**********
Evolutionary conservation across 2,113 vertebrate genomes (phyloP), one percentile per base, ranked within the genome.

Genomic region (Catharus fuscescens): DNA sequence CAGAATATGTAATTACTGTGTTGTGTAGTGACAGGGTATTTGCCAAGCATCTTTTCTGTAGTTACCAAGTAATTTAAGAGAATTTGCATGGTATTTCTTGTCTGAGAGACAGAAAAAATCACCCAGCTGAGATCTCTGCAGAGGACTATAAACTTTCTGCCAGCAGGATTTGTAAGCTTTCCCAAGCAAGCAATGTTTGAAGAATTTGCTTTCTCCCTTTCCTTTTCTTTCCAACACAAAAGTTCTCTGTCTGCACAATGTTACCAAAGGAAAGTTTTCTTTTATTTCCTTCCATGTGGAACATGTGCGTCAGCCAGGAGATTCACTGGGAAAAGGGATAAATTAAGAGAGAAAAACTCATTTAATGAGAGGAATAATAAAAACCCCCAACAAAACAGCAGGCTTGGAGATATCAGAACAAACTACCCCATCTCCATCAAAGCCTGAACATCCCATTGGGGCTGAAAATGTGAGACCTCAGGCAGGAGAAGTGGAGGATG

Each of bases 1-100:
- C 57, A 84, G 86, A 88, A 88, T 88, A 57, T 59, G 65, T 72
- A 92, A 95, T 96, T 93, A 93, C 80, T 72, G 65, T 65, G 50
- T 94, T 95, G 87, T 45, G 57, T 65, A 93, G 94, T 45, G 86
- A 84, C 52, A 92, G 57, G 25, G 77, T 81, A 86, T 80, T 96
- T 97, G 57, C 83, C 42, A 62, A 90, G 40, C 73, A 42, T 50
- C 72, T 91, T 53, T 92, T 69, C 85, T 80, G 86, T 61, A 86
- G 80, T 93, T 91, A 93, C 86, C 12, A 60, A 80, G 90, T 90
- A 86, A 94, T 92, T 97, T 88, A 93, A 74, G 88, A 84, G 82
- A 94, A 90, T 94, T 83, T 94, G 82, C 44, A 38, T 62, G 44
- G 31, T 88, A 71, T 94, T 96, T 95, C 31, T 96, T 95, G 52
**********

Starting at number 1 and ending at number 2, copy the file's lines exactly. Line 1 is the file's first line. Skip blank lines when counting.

Evolutionary conservation across 2,113 vertebrate genomes (phyloP), one percentile per base, ranked within the genome.

Genomic region (Catharus fuscescens): DNA sequence CAGAATATGTAATTACTGTGTTGTGTAGTGACAGGGTATTTGCCAAGCATCTTTTCTGTAGTTACCAAGTAATTTAAGAGAATTTGCATGGTATTTCTTGTCTGAGAGACAGAAAAAATCACCCAGCTGAGATCTCTGCAGAGGACTATAAACTTTCTGCCAGCAGGATTTGTAAGCTTTCCCAAGCAAGCAATGTTTGAAGAATTTGCTTTCTCCCTTTCCTTTTCTTTCCAACACAAAAGTTCTCTGTCTGCACAATGTTACCAAAGGAAAGTTTTCTTTTATTTCCTTCCATGTGGAACATGTGCGTCAGCCAGGAGATTCACTGGGAAAAGGGATAAATTAAGAGAGAAAAACTCATTTAATGAGAGGAATAATAAAAACCCCCAACAAAACAGCAGGCTTGGAGATATCAGAACAAACTACCCCATCTCCATCAAAGCCTGAACATCCCATTGGGGCTGAAAATGTGAGACCTCAGGCAGGAGAAGTGGAGGATG